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Memorial Day is commitment. It’s soldiers standing in the smoldering heat, heavy rain, and brisk night, or changing the guard every hour on the hour. Around the United States people take this day to share experiences, honor soldiers, and celebrate our nation.

My middle school took a trip to Washington D.C. at the end of the year in eighth grade. One of the first places we toured was the Changing of the Guard for the Unknown Soldier. We watched with wide eyes as the soldiers frantically flipped their rifles, and as our teachers shushed us to stop whispering. We stood in silence behind a thin rope, wearing sweaty shorts and T-shirts, complaining about being too tired or hot. They  stood before us in dark, heavily suited clothes, chanting what seemed to be nonsense.

The soldiers are trained to change the guard about 16 times a day, going through a strict routine. This includes everything in increments of 21 seconds, or steps in complete silence. The men and women who perform this spend their free time studying cemetery “knowledge”, training, and sleeping. Even on days off they train. This position is volunteer, yet they are expected to do a lot. Seven pages of information, certain height and built, have a military record, and know where over 300 tombs are located.  Volunteering for this shows immense commitment to the Unknown Soldier, and all American service members.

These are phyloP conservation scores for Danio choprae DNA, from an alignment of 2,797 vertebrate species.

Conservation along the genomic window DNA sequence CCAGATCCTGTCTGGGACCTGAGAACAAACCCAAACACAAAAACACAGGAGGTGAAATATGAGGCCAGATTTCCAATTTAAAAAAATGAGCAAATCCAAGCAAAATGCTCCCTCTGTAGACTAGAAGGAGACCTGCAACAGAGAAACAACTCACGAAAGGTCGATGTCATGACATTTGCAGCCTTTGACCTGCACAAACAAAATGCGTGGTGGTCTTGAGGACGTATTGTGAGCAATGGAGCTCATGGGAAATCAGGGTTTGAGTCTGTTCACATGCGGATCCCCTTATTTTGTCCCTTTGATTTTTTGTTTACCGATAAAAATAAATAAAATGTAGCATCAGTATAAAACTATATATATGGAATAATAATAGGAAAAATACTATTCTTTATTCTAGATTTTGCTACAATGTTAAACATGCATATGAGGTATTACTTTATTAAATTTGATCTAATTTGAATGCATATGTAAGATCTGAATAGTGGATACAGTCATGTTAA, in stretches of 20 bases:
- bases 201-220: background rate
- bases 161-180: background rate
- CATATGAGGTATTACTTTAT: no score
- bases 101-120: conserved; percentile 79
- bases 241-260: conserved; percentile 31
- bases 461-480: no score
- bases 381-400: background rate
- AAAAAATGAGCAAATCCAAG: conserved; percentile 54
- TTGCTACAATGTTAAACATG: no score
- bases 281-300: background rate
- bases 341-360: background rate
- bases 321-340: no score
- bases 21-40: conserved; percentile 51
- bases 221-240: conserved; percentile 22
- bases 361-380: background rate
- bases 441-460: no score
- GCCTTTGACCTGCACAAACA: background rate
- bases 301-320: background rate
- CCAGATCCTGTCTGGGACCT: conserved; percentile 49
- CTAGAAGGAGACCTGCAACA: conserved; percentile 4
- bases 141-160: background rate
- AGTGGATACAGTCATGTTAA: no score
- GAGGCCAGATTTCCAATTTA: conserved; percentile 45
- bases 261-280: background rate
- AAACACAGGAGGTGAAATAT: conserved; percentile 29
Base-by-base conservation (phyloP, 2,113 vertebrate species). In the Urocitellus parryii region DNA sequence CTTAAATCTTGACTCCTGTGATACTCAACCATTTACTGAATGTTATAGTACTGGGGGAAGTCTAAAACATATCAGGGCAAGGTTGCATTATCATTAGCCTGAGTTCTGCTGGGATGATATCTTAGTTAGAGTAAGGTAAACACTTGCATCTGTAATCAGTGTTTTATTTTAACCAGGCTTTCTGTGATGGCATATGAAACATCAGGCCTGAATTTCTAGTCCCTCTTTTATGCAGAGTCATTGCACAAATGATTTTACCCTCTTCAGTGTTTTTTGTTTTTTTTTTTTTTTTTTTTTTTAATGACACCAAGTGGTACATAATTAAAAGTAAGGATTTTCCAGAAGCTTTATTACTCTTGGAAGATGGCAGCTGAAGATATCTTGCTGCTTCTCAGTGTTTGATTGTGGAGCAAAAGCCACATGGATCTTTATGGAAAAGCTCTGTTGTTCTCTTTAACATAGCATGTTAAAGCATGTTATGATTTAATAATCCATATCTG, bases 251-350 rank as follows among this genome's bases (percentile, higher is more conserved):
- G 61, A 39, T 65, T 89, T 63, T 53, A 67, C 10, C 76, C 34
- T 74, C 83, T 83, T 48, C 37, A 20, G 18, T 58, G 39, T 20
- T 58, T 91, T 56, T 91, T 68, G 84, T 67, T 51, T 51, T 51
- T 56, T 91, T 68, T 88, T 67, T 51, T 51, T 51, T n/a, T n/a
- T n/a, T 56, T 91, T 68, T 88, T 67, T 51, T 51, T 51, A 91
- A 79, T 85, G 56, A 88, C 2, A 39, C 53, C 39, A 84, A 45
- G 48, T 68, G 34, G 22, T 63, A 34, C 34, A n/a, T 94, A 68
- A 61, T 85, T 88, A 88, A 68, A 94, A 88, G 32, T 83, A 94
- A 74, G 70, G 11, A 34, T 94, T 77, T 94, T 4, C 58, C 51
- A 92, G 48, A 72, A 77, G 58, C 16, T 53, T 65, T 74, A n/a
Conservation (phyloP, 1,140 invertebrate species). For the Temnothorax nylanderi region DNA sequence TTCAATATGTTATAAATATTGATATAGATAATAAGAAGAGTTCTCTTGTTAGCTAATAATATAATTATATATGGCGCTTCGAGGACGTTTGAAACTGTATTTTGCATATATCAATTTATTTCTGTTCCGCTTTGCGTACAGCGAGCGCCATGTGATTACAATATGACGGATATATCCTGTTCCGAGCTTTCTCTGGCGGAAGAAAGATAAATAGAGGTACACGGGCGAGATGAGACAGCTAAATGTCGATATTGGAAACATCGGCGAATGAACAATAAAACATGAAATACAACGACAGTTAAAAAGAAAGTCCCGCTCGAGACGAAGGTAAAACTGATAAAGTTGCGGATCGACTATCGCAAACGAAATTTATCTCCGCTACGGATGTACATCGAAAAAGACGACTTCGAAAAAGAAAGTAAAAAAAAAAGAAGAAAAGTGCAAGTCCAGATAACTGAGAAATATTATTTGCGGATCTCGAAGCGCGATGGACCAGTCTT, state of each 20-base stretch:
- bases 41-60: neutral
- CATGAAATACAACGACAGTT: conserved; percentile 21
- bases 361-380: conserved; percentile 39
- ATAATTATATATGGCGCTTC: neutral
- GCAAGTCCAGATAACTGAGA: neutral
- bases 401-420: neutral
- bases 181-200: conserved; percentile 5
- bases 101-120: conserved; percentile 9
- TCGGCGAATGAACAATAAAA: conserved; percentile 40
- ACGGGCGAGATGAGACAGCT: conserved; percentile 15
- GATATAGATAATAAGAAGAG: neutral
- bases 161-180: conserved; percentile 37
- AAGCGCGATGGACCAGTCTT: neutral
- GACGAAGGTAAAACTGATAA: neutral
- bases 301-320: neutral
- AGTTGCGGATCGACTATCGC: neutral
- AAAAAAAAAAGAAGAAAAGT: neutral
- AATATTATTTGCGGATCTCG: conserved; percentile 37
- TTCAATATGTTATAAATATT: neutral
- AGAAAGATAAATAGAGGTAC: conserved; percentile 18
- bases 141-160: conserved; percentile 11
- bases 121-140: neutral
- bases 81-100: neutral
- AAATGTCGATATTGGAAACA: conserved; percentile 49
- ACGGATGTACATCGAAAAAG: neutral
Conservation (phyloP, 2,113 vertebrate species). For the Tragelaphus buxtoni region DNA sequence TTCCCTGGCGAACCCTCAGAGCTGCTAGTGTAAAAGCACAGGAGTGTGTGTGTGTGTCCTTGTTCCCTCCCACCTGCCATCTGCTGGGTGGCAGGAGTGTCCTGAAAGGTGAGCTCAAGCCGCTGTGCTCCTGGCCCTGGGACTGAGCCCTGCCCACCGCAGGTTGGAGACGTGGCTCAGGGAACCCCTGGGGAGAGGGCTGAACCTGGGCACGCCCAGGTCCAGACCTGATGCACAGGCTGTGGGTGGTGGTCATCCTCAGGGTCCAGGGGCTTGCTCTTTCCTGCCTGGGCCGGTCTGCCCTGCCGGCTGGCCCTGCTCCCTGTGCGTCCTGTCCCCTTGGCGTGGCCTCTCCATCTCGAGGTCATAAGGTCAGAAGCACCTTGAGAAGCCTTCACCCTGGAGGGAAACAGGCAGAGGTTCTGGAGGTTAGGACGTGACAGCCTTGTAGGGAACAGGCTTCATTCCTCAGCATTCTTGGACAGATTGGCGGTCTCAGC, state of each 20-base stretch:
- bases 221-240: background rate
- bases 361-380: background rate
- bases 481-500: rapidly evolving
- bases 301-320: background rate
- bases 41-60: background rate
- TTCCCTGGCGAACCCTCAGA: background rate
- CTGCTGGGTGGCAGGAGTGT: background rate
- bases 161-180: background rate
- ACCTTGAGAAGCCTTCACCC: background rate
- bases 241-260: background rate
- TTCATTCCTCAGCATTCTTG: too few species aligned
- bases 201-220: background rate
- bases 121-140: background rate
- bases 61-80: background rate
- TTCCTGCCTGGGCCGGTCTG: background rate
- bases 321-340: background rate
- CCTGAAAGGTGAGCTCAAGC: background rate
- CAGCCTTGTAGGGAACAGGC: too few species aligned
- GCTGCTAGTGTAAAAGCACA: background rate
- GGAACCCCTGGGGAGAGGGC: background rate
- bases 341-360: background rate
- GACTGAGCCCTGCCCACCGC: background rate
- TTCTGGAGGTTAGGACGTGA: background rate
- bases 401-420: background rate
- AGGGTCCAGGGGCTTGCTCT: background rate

Memorial Day is the commitment of generations in the Gillette family serving and defending our country. Grandpa wears his Korean war hat proudly, spending two years devoted to the U.S. Navy. He speaks highly of his experiences in the USS Tilefish SS-307, his submarine, and is proud he committed to the military right out of high school. Having lost a brother in WW2 he is grateful, as am I, for the people who sacrifice their lives for us.

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